DNA extraction

Liver homogenates from dead chickens were obtained and mixed with phosphate-buffered saline (PBS; 0.1 M, pH 7.2). Samples were vortexed and centrifuged at 12, 000xg for 15 min at 4C. The supernatant was immediately stored at -70C until use. Viral DNA was extracted from supernatant of Liver homogenates using QIAampR DNA Mini Kit (Qiagen GmbH, D-40724, Hilden, Germany) following the manufacturer’s protocols. The DNA was stored at -20°C until use as a template for PCR.

Detection of FAdVs using conventional PCR

To detect FAdVs in the samples, one primer pair (F: 5ʹ-AATTTCGACCCCATGACGCGCCAGG-3ʹ and R: 5ʹ-TGGCGA AAGGCGTACGGAAGTAAGC-3ʹ ) was designed based on the conserved sequence of the hexon gene of the Chicken embryo lethal orphan (CELO) strain (GenBank accession no. U46933), which contained diagnostically relevant sequences that can be used to identify the group and type of FAdV (Chiocca et al., 1996; Niu et al., 2016), and it successfully amplified a 508 bp viral DNA from liver samples. Conventional PCR was conducted to amplify Hexon gene (508 bp) in a 25 μl reaction volume. PCR reactions were performed in a buffer containing 1.5 mM MgCl2, 2.5 μM of each dNTP, 10 μM of each primer, 20 ng of template DNA, and 2.5 U of Taq polymerase (Applied Biosystems, ThermoFisher Scientific, Carlsbad, CA). PCR was performed in an automatic DNA thermal cycler (DNA Engine® Bio-Rad) as described by Niu et al (2016). Briefly, 5 minutes at 95C for initial denaturation followed by 30 cycles of denaturation (95C for 30 sec), annealing (56C for 30 sec) and extension (72C for 45 sec) and a final extension at 72 C for 10 min. Positive and Negative controls were also considered for each PCR reaction. Nuclease free water was used for negative controls in place of DNA template for all PCR reactions. A 100 bp DNA ladder was used to analyze PCR amplicons on 1.5% agarose gel.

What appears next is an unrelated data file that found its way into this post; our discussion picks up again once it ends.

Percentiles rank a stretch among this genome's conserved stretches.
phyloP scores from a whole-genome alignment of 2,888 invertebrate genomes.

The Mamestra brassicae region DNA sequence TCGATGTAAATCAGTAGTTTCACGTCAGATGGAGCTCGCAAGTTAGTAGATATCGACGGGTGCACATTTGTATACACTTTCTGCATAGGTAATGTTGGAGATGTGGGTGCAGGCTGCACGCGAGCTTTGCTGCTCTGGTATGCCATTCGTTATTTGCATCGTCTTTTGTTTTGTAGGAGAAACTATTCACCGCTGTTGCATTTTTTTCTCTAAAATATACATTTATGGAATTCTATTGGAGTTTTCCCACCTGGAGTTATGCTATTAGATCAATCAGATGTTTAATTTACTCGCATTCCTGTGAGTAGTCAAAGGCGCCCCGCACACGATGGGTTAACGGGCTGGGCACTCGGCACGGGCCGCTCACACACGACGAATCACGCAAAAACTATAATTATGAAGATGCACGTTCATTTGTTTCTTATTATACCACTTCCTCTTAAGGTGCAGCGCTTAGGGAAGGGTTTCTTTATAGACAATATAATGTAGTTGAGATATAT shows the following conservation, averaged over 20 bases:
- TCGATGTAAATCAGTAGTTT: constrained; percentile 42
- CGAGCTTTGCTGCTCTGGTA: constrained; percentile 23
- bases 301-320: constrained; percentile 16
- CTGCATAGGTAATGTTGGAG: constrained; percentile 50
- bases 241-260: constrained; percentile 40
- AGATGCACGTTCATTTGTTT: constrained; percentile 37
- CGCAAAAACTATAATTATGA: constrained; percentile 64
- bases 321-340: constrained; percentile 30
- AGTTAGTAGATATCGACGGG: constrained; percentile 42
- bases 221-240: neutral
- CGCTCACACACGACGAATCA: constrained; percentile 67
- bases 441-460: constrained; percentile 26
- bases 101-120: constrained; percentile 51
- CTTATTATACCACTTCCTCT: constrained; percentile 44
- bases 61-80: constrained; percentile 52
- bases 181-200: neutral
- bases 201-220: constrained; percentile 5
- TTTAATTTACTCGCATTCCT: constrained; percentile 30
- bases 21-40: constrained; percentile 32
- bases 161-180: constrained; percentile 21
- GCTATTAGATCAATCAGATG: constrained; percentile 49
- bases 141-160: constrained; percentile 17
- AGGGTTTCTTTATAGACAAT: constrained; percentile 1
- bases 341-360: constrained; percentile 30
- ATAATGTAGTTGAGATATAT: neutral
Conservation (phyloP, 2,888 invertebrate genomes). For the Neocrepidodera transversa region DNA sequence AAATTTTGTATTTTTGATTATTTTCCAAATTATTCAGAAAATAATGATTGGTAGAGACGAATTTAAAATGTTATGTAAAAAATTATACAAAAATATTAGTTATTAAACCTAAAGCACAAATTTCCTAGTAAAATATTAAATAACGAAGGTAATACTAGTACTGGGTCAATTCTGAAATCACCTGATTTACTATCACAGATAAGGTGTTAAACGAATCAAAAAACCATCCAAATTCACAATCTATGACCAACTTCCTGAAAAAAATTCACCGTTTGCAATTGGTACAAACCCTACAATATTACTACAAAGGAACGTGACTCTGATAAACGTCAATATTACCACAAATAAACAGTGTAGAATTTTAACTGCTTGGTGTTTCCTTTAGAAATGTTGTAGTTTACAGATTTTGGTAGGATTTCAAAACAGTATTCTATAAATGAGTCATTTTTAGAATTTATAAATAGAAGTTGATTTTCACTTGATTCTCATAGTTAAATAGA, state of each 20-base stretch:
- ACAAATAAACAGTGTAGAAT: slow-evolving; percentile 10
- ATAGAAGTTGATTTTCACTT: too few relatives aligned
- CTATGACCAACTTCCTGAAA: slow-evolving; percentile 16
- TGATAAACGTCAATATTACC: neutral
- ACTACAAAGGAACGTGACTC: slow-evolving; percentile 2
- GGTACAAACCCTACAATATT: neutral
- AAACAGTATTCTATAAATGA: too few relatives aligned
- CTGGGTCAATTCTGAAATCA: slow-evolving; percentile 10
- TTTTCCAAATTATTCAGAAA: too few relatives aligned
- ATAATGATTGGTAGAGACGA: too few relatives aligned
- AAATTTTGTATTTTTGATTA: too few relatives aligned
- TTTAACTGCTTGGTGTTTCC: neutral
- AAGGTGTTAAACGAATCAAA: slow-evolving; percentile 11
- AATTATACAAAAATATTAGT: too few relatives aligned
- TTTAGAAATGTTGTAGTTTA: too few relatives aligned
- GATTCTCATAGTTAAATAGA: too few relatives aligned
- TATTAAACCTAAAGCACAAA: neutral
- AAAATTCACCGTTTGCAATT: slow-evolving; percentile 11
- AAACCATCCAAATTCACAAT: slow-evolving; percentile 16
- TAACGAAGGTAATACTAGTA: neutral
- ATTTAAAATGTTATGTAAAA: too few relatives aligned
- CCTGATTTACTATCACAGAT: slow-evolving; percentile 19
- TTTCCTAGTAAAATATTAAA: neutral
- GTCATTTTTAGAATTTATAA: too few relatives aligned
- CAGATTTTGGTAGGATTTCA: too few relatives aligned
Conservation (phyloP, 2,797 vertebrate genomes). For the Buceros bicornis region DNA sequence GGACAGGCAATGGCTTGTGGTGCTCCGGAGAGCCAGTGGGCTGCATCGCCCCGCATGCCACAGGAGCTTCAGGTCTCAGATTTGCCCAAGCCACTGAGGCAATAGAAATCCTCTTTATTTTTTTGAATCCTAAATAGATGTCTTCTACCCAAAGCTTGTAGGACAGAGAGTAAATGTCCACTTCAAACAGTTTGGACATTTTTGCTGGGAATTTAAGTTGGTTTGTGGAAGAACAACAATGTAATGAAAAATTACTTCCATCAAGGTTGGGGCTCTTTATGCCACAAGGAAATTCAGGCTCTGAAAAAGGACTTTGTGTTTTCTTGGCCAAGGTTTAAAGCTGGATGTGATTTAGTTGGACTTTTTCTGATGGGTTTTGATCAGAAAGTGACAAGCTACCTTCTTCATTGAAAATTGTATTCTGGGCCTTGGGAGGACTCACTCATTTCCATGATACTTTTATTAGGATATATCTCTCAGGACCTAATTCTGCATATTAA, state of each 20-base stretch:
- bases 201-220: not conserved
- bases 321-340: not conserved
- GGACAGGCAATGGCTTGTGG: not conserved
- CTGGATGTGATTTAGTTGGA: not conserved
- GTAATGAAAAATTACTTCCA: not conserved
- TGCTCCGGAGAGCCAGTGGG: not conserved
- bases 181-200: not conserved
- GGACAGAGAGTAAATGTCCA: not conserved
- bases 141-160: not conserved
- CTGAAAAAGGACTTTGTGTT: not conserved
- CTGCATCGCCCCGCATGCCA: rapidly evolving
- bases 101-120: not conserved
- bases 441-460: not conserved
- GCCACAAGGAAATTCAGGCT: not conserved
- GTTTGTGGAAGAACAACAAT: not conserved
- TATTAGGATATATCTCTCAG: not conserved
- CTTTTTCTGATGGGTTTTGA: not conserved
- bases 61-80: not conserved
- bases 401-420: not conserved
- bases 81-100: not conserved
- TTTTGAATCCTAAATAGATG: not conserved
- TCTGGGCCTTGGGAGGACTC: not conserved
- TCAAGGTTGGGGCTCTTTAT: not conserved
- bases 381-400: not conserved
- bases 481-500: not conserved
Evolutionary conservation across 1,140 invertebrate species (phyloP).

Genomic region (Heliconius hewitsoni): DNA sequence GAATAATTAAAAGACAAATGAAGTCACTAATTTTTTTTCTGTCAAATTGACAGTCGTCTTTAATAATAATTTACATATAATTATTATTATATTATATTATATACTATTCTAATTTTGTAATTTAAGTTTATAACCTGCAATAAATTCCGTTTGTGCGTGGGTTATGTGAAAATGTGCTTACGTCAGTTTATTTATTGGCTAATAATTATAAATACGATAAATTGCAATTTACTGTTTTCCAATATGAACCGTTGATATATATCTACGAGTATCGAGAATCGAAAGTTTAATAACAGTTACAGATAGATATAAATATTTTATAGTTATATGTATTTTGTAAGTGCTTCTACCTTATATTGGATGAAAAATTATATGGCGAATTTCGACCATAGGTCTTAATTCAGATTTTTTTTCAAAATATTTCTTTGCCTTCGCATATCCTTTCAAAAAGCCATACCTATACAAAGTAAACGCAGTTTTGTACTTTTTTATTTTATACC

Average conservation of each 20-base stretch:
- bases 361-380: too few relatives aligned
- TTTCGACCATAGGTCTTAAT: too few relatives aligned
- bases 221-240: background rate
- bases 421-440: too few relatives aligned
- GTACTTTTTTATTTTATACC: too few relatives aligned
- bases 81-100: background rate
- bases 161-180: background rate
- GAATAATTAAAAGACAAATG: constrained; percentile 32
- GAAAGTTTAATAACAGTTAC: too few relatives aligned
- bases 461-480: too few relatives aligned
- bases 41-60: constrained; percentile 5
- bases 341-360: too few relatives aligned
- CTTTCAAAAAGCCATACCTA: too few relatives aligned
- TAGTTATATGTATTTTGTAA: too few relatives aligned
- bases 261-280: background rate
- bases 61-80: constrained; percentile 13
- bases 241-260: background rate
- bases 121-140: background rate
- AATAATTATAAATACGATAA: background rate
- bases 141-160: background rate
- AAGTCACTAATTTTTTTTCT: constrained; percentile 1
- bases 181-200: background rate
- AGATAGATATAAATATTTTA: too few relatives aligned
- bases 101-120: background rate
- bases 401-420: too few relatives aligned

Sequencing

Purification of PCR products was performed using PCR Clean-up kit (NucleoSpin®Gel and PCR Clean-up kit, Macherey-Nagel, Düren, Germany) and sent for Sequencing. A commercial company performed sequencing using the PCR primers as sequencing primers.

Statistical analysis and phylogeny

Bio Edit with Clustal W aligning methods was used for editing and alignment of raw nucleaotide sequences. After alignment of sequences in BioEdit software, MEGA5 software was used for phylogeny and evolutionary analysis of hexon gene of FAdVs. Neighbor-joining method was adopted for construction of phylogenetic tree of hexon gene-based sequences (Tamura et al., 2011). The nucleotide sequences of partial segment of the hypervariable region of the hexon gene were compared with reference sequences of the same genes from NCBI GenBank (Table I).

 

Results

Clinical signs and gross lesions

Sick birds showed depression, lethargy, anorexia and ruffled feathers. Necropsy findings included hydropericardium (straw colored jelly like fluid in pericardium of heart), pale swollen liver and kidney (data not shown).